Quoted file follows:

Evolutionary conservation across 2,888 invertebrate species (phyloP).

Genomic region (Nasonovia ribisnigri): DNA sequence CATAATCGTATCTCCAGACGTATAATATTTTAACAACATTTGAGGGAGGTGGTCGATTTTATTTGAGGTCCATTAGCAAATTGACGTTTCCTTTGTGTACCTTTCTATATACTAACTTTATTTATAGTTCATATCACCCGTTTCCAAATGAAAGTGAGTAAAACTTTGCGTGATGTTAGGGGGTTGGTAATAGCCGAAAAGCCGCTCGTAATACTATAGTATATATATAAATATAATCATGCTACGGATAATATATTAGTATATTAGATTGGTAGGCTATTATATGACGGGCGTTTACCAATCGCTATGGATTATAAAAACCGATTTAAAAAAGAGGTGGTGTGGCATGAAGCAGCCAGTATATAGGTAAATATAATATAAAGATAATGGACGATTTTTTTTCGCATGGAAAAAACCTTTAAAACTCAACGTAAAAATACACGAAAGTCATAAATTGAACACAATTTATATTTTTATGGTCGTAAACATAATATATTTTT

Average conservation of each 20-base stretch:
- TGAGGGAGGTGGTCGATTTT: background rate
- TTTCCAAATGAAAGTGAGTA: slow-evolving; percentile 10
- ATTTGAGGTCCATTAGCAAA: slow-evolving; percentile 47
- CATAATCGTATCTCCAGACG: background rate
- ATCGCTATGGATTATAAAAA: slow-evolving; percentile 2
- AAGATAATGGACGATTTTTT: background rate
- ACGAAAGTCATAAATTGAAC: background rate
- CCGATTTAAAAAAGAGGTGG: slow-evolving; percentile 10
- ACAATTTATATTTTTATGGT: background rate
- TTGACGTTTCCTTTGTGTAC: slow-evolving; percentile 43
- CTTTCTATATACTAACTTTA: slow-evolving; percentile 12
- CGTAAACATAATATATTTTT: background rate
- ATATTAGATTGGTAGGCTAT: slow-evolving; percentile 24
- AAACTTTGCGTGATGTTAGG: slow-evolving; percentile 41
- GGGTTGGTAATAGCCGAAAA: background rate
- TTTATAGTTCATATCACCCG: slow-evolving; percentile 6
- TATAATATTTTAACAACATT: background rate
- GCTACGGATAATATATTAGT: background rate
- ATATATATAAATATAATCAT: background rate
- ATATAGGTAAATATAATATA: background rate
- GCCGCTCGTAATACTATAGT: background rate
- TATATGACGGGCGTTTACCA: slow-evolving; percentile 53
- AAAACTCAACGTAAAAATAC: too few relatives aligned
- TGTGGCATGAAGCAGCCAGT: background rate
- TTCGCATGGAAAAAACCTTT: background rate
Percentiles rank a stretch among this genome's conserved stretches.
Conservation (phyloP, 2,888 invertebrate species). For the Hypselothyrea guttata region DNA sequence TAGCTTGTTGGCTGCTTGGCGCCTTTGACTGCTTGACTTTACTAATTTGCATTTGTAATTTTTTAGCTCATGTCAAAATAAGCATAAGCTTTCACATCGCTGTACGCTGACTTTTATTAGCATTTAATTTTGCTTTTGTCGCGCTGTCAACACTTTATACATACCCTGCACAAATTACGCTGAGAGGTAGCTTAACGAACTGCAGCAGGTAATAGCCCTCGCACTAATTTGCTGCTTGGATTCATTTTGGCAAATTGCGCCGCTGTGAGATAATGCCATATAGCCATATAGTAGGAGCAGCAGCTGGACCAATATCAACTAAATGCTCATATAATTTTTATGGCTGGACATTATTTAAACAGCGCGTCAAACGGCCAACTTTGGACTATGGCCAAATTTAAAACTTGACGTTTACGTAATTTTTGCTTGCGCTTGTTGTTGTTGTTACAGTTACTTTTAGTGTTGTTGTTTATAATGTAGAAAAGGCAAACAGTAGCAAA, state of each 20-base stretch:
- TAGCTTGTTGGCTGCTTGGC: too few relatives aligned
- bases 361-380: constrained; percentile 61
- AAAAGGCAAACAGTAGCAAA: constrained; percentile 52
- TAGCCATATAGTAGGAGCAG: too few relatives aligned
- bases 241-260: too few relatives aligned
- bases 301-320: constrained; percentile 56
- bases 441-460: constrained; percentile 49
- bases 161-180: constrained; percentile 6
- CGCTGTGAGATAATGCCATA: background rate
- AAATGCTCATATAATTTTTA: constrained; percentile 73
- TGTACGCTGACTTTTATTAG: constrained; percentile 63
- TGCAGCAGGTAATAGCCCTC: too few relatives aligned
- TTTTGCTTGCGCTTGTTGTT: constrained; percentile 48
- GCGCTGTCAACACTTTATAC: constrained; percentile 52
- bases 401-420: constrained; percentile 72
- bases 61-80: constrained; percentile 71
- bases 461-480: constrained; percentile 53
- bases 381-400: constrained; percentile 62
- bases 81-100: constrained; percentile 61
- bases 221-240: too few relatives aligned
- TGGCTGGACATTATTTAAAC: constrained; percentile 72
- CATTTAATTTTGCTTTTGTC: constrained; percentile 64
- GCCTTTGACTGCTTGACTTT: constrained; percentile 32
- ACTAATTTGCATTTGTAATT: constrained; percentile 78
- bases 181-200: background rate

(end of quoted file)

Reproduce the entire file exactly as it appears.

Evolutionary conservation across 2,888 invertebrate species (phyloP).

Genomic region (Nasonovia ribisnigri): DNA sequence CATAATCGTATCTCCAGACGTATAATATTTTAACAACATTTGAGGGAGGTGGTCGATTTTATTTGAGGTCCATTAGCAAATTGACGTTTCCTTTGTGTACCTTTCTATATACTAACTTTATTTATAGTTCATATCACCCGTTTCCAAATGAAAGTGAGTAAAACTTTGCGTGATGTTAGGGGGTTGGTAATAGCCGAAAAGCCGCTCGTAATACTATAGTATATATATAAATATAATCATGCTACGGATAATATATTAGTATATTAGATTGGTAGGCTATTATATGACGGGCGTTTACCAATCGCTATGGATTATAAAAACCGATTTAAAAAAGAGGTGGTGTGGCATGAAGCAGCCAGTATATAGGTAAATATAATATAAAGATAATGGACGATTTTTTTTCGCATGGAAAAAACCTTTAAAACTCAACGTAAAAATACACGAAAGTCATAAATTGAACACAATTTATATTTTTATGGTCGTAAACATAATATATTTTT

Average conservation of each 20-base stretch:
- TGAGGGAGGTGGTCGATTTT: background rate
- TTTCCAAATGAAAGTGAGTA: slow-evolving; percentile 10
- ATTTGAGGTCCATTAGCAAA: slow-evolving; percentile 47
- CATAATCGTATCTCCAGACG: background rate
- ATCGCTATGGATTATAAAAA: slow-evolving; percentile 2
- AAGATAATGGACGATTTTTT: background rate
- ACGAAAGTCATAAATTGAAC: background rate
- CCGATTTAAAAAAGAGGTGG: slow-evolving; percentile 10
- ACAATTTATATTTTTATGGT: background rate
- TTGACGTTTCCTTTGTGTAC: slow-evolving; percentile 43
- CTTTCTATATACTAACTTTA: slow-evolving; percentile 12
- CGTAAACATAATATATTTTT: background rate
- ATATTAGATTGGTAGGCTAT: slow-evolving; percentile 24
- AAACTTTGCGTGATGTTAGG: slow-evolving; percentile 41
- GGGTTGGTAATAGCCGAAAA: background rate
- TTTATAGTTCATATCACCCG: slow-evolving; percentile 6
- TATAATATTTTAACAACATT: background rate
- GCTACGGATAATATATTAGT: background rate
- ATATATATAAATATAATCAT: background rate
- ATATAGGTAAATATAATATA: background rate
- GCCGCTCGTAATACTATAGT: background rate
- TATATGACGGGCGTTTACCA: slow-evolving; percentile 53
- AAAACTCAACGTAAAAATAC: too few relatives aligned
- TGTGGCATGAAGCAGCCAGT: background rate
- TTCGCATGGAAAAAACCTTT: background rate
Percentiles rank a stretch among this genome's conserved stretches.
Conservation (phyloP, 2,888 invertebrate species). For the Hypselothyrea guttata region DNA sequence TAGCTTGTTGGCTGCTTGGCGCCTTTGACTGCTTGACTTTACTAATTTGCATTTGTAATTTTTTAGCTCATGTCAAAATAAGCATAAGCTTTCACATCGCTGTACGCTGACTTTTATTAGCATTTAATTTTGCTTTTGTCGCGCTGTCAACACTTTATACATACCCTGCACAAATTACGCTGAGAGGTAGCTTAACGAACTGCAGCAGGTAATAGCCCTCGCACTAATTTGCTGCTTGGATTCATTTTGGCAAATTGCGCCGCTGTGAGATAATGCCATATAGCCATATAGTAGGAGCAGCAGCTGGACCAATATCAACTAAATGCTCATATAATTTTTATGGCTGGACATTATTTAAACAGCGCGTCAAACGGCCAACTTTGGACTATGGCCAAATTTAAAACTTGACGTTTACGTAATTTTTGCTTGCGCTTGTTGTTGTTGTTACAGTTACTTTTAGTGTTGTTGTTTATAATGTAGAAAAGGCAAACAGTAGCAAA, state of each 20-base stretch:
- TAGCTTGTTGGCTGCTTGGC: too few relatives aligned
- bases 361-380: constrained; percentile 61
- AAAAGGCAAACAGTAGCAAA: constrained; percentile 52
- TAGCCATATAGTAGGAGCAG: too few relatives aligned
- bases 241-260: too few relatives aligned
- bases 301-320: constrained; percentile 56
- bases 441-460: constrained; percentile 49
- bases 161-180: constrained; percentile 6
- CGCTGTGAGATAATGCCATA: background rate
- AAATGCTCATATAATTTTTA: constrained; percentile 73
- TGTACGCTGACTTTTATTAG: constrained; percentile 63
- TGCAGCAGGTAATAGCCCTC: too few relatives aligned
- TTTTGCTTGCGCTTGTTGTT: constrained; percentile 48
- GCGCTGTCAACACTTTATAC: constrained; percentile 52
- bases 401-420: constrained; percentile 72
- bases 61-80: constrained; percentile 71
- bases 461-480: constrained; percentile 53
- bases 381-400: constrained; percentile 62
- bases 81-100: constrained; percentile 61
- bases 221-240: too few relatives aligned
- TGGCTGGACATTATTTAAAC: constrained; percentile 72
- CATTTAATTTTGCTTTTGTC: constrained; percentile 64
- GCCTTTGACTGCTTGACTTT: constrained; percentile 32
- ACTAATTTGCATTTGTAATT: constrained; percentile 78
- bases 181-200: background rate